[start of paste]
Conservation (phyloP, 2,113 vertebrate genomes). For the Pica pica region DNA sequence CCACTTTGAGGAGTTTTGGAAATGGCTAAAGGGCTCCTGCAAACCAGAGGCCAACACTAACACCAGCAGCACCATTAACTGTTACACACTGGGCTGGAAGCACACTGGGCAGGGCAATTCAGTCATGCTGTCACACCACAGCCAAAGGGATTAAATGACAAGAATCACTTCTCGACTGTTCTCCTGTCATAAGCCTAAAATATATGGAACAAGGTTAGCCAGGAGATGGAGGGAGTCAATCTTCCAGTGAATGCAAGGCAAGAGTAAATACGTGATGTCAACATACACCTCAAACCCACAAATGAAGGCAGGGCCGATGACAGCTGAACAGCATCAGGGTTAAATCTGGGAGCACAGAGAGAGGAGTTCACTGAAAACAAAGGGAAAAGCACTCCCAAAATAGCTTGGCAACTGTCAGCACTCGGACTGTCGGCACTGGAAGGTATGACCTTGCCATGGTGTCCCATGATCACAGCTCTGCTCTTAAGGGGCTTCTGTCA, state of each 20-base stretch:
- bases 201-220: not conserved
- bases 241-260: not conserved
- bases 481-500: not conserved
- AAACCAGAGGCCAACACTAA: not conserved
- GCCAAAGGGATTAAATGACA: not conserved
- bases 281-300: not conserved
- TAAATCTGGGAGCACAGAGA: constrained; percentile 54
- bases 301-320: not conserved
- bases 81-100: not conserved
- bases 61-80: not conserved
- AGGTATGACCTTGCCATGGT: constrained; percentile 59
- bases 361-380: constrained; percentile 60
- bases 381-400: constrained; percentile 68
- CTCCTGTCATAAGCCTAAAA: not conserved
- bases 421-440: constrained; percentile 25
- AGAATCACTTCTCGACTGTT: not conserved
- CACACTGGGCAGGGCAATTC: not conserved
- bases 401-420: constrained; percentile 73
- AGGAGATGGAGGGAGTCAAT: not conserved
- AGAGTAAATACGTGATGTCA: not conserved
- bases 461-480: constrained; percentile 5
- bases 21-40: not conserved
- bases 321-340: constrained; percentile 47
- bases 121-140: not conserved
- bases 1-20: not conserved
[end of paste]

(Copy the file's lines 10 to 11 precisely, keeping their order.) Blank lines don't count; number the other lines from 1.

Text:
- bases 81-100: not conserved
- bases 61-80: not conserved